The Russian government has been cracking down on “extremism” lately.
Earlier this month, Russia banned a pro-LGBTQIA poster that used a picture of President Vladimir Putin because of its extremist content. In March, Kremlin-critic Alexei Navalny was jailed under the same anti-extremism law after organizing anti-Putin rallies.
The latest group to fall under the wrath of extremism charges is Russia’s 175,000 Jehovah’s Witnesses. The Russian government is making a move to outlaw the denomination due to its followers’ connection with “extremist activities” and distribution of “extremist texts.”
Founded in the United States in the late 19th century, Jehovah’s Witnesses are staunch conscientious objectors known for their door-to-door preaching. The religious group has had a minimal presence in Russia for at least 100 years.
“They banned Scientology,” said Professor of Political Science Ken Gilmore. “(Putin) has been cracking down on what they called ‘gay propaganda.’ It seems really consistent with Putin cracking down on any independent organization.”
As pacifists, Jehovah’s Witnesses refuse to serve in the military or attend state-sponsored rallies that glorify violence. Moreover, their adherence to political neutrality prevents them from voting.
“I think (Jehovah’s Witnesses) are a perceived threat,” Gilmore said. “170,000 people is a pretty sizable chunk of people who don’t vote or celebrate (at rallies). They look like they’re thumbing their nose at the Russian government.”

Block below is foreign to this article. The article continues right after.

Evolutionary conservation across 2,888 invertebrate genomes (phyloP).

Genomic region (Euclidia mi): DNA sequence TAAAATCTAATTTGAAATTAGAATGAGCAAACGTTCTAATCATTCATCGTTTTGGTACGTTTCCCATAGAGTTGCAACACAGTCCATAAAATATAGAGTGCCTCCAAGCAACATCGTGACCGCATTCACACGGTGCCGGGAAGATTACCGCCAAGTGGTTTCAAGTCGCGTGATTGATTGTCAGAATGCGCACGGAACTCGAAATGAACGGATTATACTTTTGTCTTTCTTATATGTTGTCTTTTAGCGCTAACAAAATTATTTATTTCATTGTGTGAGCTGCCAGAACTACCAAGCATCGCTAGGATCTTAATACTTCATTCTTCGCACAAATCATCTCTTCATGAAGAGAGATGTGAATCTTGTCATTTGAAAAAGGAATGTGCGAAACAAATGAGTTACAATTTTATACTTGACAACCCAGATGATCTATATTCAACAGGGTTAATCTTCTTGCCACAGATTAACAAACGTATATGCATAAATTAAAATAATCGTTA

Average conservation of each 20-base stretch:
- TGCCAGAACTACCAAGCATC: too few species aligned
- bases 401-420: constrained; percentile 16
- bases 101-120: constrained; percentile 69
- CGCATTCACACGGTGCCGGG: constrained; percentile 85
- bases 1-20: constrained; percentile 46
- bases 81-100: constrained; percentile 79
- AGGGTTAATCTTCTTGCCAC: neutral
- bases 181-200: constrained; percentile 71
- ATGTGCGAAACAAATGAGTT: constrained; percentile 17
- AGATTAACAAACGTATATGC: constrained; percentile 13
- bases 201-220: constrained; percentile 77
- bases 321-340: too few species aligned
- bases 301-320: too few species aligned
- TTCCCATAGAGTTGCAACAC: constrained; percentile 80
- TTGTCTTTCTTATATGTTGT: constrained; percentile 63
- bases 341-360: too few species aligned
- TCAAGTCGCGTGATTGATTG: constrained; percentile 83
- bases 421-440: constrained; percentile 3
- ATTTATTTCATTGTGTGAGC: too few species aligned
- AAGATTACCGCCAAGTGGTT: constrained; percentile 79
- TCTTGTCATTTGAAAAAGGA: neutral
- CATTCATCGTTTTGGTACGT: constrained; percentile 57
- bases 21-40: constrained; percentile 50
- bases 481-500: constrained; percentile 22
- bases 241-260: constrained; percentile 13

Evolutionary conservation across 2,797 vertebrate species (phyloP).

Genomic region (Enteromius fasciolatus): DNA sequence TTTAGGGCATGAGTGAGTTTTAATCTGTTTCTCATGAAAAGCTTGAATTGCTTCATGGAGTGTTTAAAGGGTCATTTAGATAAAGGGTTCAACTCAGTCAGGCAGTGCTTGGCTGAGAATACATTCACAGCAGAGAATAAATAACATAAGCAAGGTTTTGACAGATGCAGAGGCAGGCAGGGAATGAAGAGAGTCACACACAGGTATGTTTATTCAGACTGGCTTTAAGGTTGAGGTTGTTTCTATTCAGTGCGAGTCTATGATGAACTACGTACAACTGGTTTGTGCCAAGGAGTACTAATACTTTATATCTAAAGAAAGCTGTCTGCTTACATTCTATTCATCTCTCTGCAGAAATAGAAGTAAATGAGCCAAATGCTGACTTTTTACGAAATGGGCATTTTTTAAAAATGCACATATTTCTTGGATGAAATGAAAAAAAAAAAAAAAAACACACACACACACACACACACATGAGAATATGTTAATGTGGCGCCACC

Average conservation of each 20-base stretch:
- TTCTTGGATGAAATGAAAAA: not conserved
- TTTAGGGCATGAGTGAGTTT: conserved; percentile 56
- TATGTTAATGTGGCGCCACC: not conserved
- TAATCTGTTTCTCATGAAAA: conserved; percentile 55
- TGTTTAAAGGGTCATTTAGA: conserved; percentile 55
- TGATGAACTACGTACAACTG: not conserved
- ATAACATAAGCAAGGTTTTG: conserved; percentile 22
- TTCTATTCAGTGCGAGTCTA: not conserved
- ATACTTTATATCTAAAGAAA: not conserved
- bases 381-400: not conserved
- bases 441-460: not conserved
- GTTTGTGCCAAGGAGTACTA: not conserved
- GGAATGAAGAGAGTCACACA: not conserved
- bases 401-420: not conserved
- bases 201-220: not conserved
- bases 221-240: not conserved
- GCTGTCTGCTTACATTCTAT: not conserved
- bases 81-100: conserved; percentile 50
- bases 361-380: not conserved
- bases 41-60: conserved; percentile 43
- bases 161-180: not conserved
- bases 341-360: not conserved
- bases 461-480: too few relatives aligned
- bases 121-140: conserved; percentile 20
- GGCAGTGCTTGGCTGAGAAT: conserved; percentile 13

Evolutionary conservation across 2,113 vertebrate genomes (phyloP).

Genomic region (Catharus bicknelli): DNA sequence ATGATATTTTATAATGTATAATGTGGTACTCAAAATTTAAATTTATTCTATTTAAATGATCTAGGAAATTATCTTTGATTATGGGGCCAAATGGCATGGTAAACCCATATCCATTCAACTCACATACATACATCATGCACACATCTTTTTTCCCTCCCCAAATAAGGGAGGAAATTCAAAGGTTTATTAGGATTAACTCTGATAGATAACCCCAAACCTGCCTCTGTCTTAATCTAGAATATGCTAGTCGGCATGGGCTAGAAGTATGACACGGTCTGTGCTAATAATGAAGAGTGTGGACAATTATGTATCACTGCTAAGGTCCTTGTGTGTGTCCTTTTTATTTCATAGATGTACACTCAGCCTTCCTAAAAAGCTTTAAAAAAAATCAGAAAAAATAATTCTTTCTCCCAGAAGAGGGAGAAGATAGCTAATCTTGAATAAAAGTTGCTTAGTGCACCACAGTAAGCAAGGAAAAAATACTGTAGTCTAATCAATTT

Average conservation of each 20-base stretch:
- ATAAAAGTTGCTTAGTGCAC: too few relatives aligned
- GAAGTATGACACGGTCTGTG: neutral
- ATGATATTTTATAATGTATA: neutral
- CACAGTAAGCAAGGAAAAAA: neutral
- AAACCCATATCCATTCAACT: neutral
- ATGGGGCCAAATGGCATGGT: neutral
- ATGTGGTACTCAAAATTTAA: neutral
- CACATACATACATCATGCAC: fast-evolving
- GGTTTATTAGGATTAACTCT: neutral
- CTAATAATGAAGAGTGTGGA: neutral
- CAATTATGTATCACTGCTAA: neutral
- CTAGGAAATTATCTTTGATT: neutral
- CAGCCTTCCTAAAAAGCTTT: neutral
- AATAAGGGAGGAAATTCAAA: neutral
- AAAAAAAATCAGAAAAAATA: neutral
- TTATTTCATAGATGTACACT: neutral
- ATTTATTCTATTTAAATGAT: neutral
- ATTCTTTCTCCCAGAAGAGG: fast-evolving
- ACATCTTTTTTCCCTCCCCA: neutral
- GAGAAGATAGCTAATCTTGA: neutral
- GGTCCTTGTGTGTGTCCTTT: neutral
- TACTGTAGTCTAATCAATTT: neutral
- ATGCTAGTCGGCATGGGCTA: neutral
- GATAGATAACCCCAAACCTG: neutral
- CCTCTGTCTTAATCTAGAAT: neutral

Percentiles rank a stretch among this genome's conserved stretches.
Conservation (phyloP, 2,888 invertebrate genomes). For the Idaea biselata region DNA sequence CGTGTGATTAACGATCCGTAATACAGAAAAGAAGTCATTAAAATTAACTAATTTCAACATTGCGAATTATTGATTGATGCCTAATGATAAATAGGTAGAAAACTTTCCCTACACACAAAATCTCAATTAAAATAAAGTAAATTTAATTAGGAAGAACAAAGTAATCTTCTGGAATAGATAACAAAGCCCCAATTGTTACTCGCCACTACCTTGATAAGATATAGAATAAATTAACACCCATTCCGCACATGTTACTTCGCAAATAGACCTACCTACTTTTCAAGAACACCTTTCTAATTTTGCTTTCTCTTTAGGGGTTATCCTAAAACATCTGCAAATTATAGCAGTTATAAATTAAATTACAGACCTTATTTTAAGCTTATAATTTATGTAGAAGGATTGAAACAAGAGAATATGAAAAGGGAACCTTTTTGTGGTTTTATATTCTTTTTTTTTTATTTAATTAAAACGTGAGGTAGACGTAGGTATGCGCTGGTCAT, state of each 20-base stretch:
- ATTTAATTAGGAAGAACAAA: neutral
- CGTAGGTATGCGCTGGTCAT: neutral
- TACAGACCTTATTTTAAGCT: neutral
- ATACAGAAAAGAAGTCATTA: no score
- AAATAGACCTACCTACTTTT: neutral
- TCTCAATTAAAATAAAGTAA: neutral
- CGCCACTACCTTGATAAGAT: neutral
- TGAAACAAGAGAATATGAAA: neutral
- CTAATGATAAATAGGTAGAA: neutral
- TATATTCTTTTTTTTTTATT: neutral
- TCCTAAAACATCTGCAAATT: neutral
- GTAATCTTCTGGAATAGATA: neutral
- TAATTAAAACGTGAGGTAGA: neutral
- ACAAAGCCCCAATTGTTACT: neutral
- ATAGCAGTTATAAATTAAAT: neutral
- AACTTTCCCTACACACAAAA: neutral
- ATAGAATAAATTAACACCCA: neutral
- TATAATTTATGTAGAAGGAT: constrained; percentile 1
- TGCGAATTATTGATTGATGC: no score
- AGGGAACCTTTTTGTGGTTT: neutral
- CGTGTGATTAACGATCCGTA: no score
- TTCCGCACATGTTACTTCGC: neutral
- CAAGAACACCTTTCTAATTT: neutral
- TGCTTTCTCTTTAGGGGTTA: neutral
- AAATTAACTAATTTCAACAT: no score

According to Gilmore, the effort to ban Jehovah’s Witnesses may be an appeal to the Russian Orthodox Church and its followers.
“It’s just one of those things where you’re playing to your base,” Gilmore said. “He probably has a lot of Orthodox Christians and old pensioners who harken back to some earlier time.”
Moreover, Gilmore compared the Russian government’s labeling of Jehovah’s Witnesses as extremists as being similar to actions carried out by U.S. President Donald Trump’s administration.
“Trump is doing the same thing with Planned Parenthood and NPR,” Gilmore said. “(Putin) has a lot of reactionaries in his country, just like we do in ours. Why would you ban Muslims when they make up such a small portion of the population and call them extremists?”
Others believe Jehovah’s Witnesses are being dubbed extremists because they are easy targets.
Because the religious group does not vote, politicians do not stand to lose any political clout by punishing them. Alexander Verkhovsky, director of the SOVA Center for Information and Analysis, a Moscow-based group that conducts research on extremism, nationalism, xenophobia and other topics, said Jehovah’s Witnesses are being made an example of.
“I cannot imagine that anyone really thinks they are a threat,” said Verkhovsky to The New York Times. “But they are seen as a good target. They are pacifists, so they cannot be radicalized, no matter what you do to them. They can be used to send a message.”
This is not the first time Jehovah’s Witnesses have been persecuted or placed under scrutiny in Russia. During the Soviet era, the KGB believed members of the denomination were spies for the U.S. and many were sent to labor camps or deported to Siberia. In 2009, several texts by Jehovah’s Witnesses were put on a list of “unacceptable literature.”
Vasily Khan, chairman of the denomination’s steering committee in Russia, claims the treatment of Jehovah’s Witnesses now echoes their persecution under Soviet leader Joseph Stalin.
“In Stalin’s time, when I was still a child, the whole family was deported to Siberia only because we were Jehovah’s Witnesses,” said Vasily on the religious group’s website. “It’s a shame and sad that my children and grandchildren will be faced with something like that.”